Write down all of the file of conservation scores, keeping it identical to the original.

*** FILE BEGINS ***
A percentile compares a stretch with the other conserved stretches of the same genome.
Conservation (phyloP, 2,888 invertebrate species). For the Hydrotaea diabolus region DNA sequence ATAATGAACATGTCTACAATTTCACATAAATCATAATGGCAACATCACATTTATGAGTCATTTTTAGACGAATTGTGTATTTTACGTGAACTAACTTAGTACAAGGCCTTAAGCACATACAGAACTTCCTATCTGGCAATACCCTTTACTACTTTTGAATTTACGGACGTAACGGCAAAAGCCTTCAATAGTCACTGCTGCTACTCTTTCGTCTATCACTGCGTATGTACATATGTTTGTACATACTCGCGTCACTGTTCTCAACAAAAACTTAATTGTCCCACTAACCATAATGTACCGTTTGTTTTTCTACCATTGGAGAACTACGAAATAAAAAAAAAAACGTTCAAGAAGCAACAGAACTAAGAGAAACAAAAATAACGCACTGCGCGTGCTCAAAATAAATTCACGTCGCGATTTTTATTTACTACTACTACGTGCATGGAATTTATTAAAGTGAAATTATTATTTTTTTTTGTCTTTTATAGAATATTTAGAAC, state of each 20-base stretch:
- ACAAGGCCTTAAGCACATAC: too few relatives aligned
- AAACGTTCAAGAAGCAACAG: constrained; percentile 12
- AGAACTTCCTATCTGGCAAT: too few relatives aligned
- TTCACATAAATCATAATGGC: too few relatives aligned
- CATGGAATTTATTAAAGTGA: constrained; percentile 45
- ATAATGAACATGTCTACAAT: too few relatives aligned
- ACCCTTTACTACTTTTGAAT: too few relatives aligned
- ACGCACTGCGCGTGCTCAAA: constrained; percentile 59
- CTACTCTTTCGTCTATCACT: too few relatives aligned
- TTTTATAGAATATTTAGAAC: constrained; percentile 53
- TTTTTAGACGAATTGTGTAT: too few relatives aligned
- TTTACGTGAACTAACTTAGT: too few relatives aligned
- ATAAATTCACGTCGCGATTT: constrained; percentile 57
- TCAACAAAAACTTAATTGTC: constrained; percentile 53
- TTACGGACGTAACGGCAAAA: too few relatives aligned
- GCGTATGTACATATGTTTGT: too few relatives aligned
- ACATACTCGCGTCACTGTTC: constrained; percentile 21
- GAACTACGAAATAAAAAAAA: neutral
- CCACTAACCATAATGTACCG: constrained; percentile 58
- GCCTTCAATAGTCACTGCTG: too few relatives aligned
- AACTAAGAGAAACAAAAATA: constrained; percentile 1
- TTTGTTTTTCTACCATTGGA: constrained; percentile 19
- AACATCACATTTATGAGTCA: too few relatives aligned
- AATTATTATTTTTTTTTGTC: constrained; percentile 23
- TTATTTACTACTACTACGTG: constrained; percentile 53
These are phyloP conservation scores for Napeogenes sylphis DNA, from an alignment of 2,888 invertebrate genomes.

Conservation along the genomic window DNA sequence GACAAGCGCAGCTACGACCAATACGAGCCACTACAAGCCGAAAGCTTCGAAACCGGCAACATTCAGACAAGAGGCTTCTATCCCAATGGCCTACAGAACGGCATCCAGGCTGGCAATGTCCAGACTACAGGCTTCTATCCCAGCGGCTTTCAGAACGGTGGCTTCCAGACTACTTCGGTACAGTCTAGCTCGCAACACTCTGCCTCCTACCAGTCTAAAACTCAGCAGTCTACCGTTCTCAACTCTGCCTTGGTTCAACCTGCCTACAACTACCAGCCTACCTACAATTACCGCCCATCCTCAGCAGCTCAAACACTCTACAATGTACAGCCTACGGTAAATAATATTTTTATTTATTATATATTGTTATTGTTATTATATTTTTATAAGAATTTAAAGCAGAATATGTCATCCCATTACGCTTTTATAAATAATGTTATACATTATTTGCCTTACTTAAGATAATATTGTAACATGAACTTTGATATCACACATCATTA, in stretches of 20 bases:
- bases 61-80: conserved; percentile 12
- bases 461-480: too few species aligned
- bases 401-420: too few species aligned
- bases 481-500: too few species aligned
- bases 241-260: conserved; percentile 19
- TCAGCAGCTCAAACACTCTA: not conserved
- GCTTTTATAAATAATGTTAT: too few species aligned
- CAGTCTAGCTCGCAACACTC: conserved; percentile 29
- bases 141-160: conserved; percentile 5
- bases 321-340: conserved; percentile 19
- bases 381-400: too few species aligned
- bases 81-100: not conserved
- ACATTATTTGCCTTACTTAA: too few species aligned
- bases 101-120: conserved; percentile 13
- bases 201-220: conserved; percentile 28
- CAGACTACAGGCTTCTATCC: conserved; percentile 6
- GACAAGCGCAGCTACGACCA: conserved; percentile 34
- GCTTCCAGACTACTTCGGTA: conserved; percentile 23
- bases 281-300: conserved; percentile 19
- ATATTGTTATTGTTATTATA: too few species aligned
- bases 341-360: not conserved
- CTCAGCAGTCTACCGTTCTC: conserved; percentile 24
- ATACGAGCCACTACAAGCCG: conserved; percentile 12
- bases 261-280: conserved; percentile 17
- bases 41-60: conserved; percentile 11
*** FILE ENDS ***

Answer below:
A percentile compares a stretch with the other conserved stretches of the same genome.
Conservation (phyloP, 2,888 invertebrate species). For the Hydrotaea diabolus region DNA sequence ATAATGAACATGTCTACAATTTCACATAAATCATAATGGCAACATCACATTTATGAGTCATTTTTAGACGAATTGTGTATTTTACGTGAACTAACTTAGTACAAGGCCTTAAGCACATACAGAACTTCCTATCTGGCAATACCCTTTACTACTTTTGAATTTACGGACGTAACGGCAAAAGCCTTCAATAGTCACTGCTGCTACTCTTTCGTCTATCACTGCGTATGTACATATGTTTGTACATACTCGCGTCACTGTTCTCAACAAAAACTTAATTGTCCCACTAACCATAATGTACCGTTTGTTTTTCTACCATTGGAGAACTACGAAATAAAAAAAAAAACGTTCAAGAAGCAACAGAACTAAGAGAAACAAAAATAACGCACTGCGCGTGCTCAAAATAAATTCACGTCGCGATTTTTATTTACTACTACTACGTGCATGGAATTTATTAAAGTGAAATTATTATTTTTTTTTGTCTTTTATAGAATATTTAGAAC, state of each 20-base stretch:
- ACAAGGCCTTAAGCACATAC: too few relatives aligned
- AAACGTTCAAGAAGCAACAG: constrained; percentile 12
- AGAACTTCCTATCTGGCAAT: too few relatives aligned
- TTCACATAAATCATAATGGC: too few relatives aligned
- CATGGAATTTATTAAAGTGA: constrained; percentile 45
- ATAATGAACATGTCTACAAT: too few relatives aligned
- ACCCTTTACTACTTTTGAAT: too few relatives aligned
- ACGCACTGCGCGTGCTCAAA: constrained; percentile 59
- CTACTCTTTCGTCTATCACT: too few relatives aligned
- TTTTATAGAATATTTAGAAC: constrained; percentile 53
- TTTTTAGACGAATTGTGTAT: too few relatives aligned
- TTTACGTGAACTAACTTAGT: too few relatives aligned
- ATAAATTCACGTCGCGATTT: constrained; percentile 57
- TCAACAAAAACTTAATTGTC: constrained; percentile 53
- TTACGGACGTAACGGCAAAA: too few relatives aligned
- GCGTATGTACATATGTTTGT: too few relatives aligned
- ACATACTCGCGTCACTGTTC: constrained; percentile 21
- GAACTACGAAATAAAAAAAA: neutral
- CCACTAACCATAATGTACCG: constrained; percentile 58
- GCCTTCAATAGTCACTGCTG: too few relatives aligned
- AACTAAGAGAAACAAAAATA: constrained; percentile 1
- TTTGTTTTTCTACCATTGGA: constrained; percentile 19
- AACATCACATTTATGAGTCA: too few relatives aligned
- AATTATTATTTTTTTTTGTC: constrained; percentile 23
- TTATTTACTACTACTACGTG: constrained; percentile 53
These are phyloP conservation scores for Napeogenes sylphis DNA, from an alignment of 2,888 invertebrate genomes.

Conservation along the genomic window DNA sequence GACAAGCGCAGCTACGACCAATACGAGCCACTACAAGCCGAAAGCTTCGAAACCGGCAACATTCAGACAAGAGGCTTCTATCCCAATGGCCTACAGAACGGCATCCAGGCTGGCAATGTCCAGACTACAGGCTTCTATCCCAGCGGCTTTCAGAACGGTGGCTTCCAGACTACTTCGGTACAGTCTAGCTCGCAACACTCTGCCTCCTACCAGTCTAAAACTCAGCAGTCTACCGTTCTCAACTCTGCCTTGGTTCAACCTGCCTACAACTACCAGCCTACCTACAATTACCGCCCATCCTCAGCAGCTCAAACACTCTACAATGTACAGCCTACGGTAAATAATATTTTTATTTATTATATATTGTTATTGTTATTATATTTTTATAAGAATTTAAAGCAGAATATGTCATCCCATTACGCTTTTATAAATAATGTTATACATTATTTGCCTTACTTAAGATAATATTGTAACATGAACTTTGATATCACACATCATTA, in stretches of 20 bases:
- bases 61-80: conserved; percentile 12
- bases 461-480: too few species aligned
- bases 401-420: too few species aligned
- bases 481-500: too few species aligned
- bases 241-260: conserved; percentile 19
- TCAGCAGCTCAAACACTCTA: not conserved
- GCTTTTATAAATAATGTTAT: too few species aligned
- CAGTCTAGCTCGCAACACTC: conserved; percentile 29
- bases 141-160: conserved; percentile 5
- bases 321-340: conserved; percentile 19
- bases 381-400: too few species aligned
- bases 81-100: not conserved
- ACATTATTTGCCTTACTTAA: too few species aligned
- bases 101-120: conserved; percentile 13
- bases 201-220: conserved; percentile 28
- CAGACTACAGGCTTCTATCC: conserved; percentile 6
- GACAAGCGCAGCTACGACCA: conserved; percentile 34
- GCTTCCAGACTACTTCGGTA: conserved; percentile 23
- bases 281-300: conserved; percentile 19
- ATATTGTTATTGTTATTATA: too few species aligned
- bases 341-360: not conserved
- CTCAGCAGTCTACCGTTCTC: conserved; percentile 24
- ATACGAGCCACTACAAGCCG: conserved; percentile 12
- bases 261-280: conserved; percentile 17
- bases 41-60: conserved; percentile 11